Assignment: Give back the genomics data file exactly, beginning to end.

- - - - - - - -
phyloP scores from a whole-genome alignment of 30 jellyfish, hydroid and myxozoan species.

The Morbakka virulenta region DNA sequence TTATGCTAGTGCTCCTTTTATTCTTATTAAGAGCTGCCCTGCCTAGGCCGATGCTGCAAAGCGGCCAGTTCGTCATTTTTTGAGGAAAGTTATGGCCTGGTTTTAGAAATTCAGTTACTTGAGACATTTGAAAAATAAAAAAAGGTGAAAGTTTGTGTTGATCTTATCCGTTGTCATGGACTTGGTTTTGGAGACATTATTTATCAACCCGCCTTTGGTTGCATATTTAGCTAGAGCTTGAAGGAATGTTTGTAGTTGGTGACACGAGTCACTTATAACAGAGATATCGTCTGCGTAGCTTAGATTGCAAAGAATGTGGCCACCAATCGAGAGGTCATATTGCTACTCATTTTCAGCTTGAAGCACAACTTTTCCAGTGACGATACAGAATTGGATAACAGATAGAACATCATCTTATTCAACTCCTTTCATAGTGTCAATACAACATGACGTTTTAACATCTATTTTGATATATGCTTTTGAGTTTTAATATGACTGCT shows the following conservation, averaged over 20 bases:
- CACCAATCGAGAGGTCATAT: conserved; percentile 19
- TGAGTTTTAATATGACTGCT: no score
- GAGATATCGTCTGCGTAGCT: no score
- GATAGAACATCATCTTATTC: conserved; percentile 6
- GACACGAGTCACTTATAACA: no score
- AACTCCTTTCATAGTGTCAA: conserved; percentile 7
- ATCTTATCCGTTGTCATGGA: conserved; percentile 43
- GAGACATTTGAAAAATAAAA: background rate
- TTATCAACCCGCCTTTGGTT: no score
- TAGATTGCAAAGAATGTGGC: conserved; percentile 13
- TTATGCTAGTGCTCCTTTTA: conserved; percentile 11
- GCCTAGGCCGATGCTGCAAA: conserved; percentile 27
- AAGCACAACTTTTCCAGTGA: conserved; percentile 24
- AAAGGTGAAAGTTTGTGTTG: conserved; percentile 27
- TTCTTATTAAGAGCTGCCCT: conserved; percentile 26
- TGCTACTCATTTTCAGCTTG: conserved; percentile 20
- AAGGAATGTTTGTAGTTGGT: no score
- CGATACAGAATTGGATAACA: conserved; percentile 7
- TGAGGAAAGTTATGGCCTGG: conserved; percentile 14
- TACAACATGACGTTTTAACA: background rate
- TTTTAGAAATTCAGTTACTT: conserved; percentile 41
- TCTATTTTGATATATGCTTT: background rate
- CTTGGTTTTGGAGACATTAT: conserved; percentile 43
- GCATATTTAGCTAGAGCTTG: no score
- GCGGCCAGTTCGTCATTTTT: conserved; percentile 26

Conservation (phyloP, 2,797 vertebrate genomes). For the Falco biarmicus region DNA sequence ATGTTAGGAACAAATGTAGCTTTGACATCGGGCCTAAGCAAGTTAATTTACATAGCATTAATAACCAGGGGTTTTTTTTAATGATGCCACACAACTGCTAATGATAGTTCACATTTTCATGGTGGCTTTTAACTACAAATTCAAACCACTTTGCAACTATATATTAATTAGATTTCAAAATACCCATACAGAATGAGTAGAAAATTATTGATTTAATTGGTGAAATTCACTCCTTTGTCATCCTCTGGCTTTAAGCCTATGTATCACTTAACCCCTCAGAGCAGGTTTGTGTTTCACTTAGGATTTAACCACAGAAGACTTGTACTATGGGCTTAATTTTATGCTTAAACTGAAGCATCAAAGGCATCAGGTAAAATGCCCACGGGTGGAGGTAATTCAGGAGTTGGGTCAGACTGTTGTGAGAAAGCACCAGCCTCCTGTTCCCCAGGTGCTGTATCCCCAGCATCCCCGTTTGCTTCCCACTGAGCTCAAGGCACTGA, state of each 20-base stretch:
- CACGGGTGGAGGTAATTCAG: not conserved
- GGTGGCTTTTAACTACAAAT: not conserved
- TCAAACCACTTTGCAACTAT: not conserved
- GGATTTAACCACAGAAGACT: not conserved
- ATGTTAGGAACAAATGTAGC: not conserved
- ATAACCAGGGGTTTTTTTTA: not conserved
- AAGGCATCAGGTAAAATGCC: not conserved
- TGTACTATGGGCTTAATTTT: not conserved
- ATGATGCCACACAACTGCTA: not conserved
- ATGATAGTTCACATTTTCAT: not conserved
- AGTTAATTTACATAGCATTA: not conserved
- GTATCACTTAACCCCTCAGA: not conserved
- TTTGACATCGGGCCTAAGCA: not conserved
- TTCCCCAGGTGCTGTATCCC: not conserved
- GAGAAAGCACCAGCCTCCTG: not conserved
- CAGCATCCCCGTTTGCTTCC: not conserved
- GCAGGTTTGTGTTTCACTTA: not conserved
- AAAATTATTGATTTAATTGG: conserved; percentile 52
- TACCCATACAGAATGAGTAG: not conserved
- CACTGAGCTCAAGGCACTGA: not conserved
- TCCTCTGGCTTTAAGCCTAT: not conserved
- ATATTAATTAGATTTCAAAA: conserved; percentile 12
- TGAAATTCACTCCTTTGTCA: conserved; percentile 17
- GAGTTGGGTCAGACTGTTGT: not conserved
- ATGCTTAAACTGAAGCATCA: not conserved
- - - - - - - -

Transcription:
phyloP scores from a whole-genome alignment of 30 jellyfish, hydroid and myxozoan species.

The Morbakka virulenta region DNA sequence TTATGCTAGTGCTCCTTTTATTCTTATTAAGAGCTGCCCTGCCTAGGCCGATGCTGCAAAGCGGCCAGTTCGTCATTTTTTGAGGAAAGTTATGGCCTGGTTTTAGAAATTCAGTTACTTGAGACATTTGAAAAATAAAAAAAGGTGAAAGTTTGTGTTGATCTTATCCGTTGTCATGGACTTGGTTTTGGAGACATTATTTATCAACCCGCCTTTGGTTGCATATTTAGCTAGAGCTTGAAGGAATGTTTGTAGTTGGTGACACGAGTCACTTATAACAGAGATATCGTCTGCGTAGCTTAGATTGCAAAGAATGTGGCCACCAATCGAGAGGTCATATTGCTACTCATTTTCAGCTTGAAGCACAACTTTTCCAGTGACGATACAGAATTGGATAACAGATAGAACATCATCTTATTCAACTCCTTTCATAGTGTCAATACAACATGACGTTTTAACATCTATTTTGATATATGCTTTTGAGTTTTAATATGACTGCT shows the following conservation, averaged over 20 bases:
- CACCAATCGAGAGGTCATAT: conserved; percentile 19
- TGAGTTTTAATATGACTGCT: no score
- GAGATATCGTCTGCGTAGCT: no score
- GATAGAACATCATCTTATTC: conserved; percentile 6
- GACACGAGTCACTTATAACA: no score
- AACTCCTTTCATAGTGTCAA: conserved; percentile 7
- ATCTTATCCGTTGTCATGGA: conserved; percentile 43
- GAGACATTTGAAAAATAAAA: background rate
- TTATCAACCCGCCTTTGGTT: no score
- TAGATTGCAAAGAATGTGGC: conserved; percentile 13
- TTATGCTAGTGCTCCTTTTA: conserved; percentile 11
- GCCTAGGCCGATGCTGCAAA: conserved; percentile 27
- AAGCACAACTTTTCCAGTGA: conserved; percentile 24
- AAAGGTGAAAGTTTGTGTTG: conserved; percentile 27
- TTCTTATTAAGAGCTGCCCT: conserved; percentile 26
- TGCTACTCATTTTCAGCTTG: conserved; percentile 20
- AAGGAATGTTTGTAGTTGGT: no score
- CGATACAGAATTGGATAACA: conserved; percentile 7
- TGAGGAAAGTTATGGCCTGG: conserved; percentile 14
- TACAACATGACGTTTTAACA: background rate
- TTTTAGAAATTCAGTTACTT: conserved; percentile 41
- TCTATTTTGATATATGCTTT: background rate
- CTTGGTTTTGGAGACATTAT: conserved; percentile 43
- GCATATTTAGCTAGAGCTTG: no score
- GCGGCCAGTTCGTCATTTTT: conserved; percentile 26

Conservation (phyloP, 2,797 vertebrate genomes). For the Falco biarmicus region DNA sequence ATGTTAGGAACAAATGTAGCTTTGACATCGGGCCTAAGCAAGTTAATTTACATAGCATTAATAACCAGGGGTTTTTTTTAATGATGCCACACAACTGCTAATGATAGTTCACATTTTCATGGTGGCTTTTAACTACAAATTCAAACCACTTTGCAACTATATATTAATTAGATTTCAAAATACCCATACAGAATGAGTAGAAAATTATTGATTTAATTGGTGAAATTCACTCCTTTGTCATCCTCTGGCTTTAAGCCTATGTATCACTTAACCCCTCAGAGCAGGTTTGTGTTTCACTTAGGATTTAACCACAGAAGACTTGTACTATGGGCTTAATTTTATGCTTAAACTGAAGCATCAAAGGCATCAGGTAAAATGCCCACGGGTGGAGGTAATTCAGGAGTTGGGTCAGACTGTTGTGAGAAAGCACCAGCCTCCTGTTCCCCAGGTGCTGTATCCCCAGCATCCCCGTTTGCTTCCCACTGAGCTCAAGGCACTGA, state of each 20-base stretch:
- CACGGGTGGAGGTAATTCAG: not conserved
- GGTGGCTTTTAACTACAAAT: not conserved
- TCAAACCACTTTGCAACTAT: not conserved
- GGATTTAACCACAGAAGACT: not conserved
- ATGTTAGGAACAAATGTAGC: not conserved
- ATAACCAGGGGTTTTTTTTA: not conserved
- AAGGCATCAGGTAAAATGCC: not conserved
- TGTACTATGGGCTTAATTTT: not conserved
- ATGATGCCACACAACTGCTA: not conserved
- ATGATAGTTCACATTTTCAT: not conserved
- AGTTAATTTACATAGCATTA: not conserved
- GTATCACTTAACCCCTCAGA: not conserved
- TTTGACATCGGGCCTAAGCA: not conserved
- TTCCCCAGGTGCTGTATCCC: not conserved
- GAGAAAGCACCAGCCTCCTG: not conserved
- CAGCATCCCCGTTTGCTTCC: not conserved
- GCAGGTTTGTGTTTCACTTA: not conserved
- AAAATTATTGATTTAATTGG: conserved; percentile 52
- TACCCATACAGAATGAGTAG: not conserved
- CACTGAGCTCAAGGCACTGA: not conserved
- TCCTCTGGCTTTAAGCCTAT: not conserved
- ATATTAATTAGATTTCAAAA: conserved; percentile 12
- TGAAATTCACTCCTTTGTCA: conserved; percentile 17
- GAGTTGGGTCAGACTGTTGT: not conserved
- ATGCTTAAACTGAAGCATCA: not conserved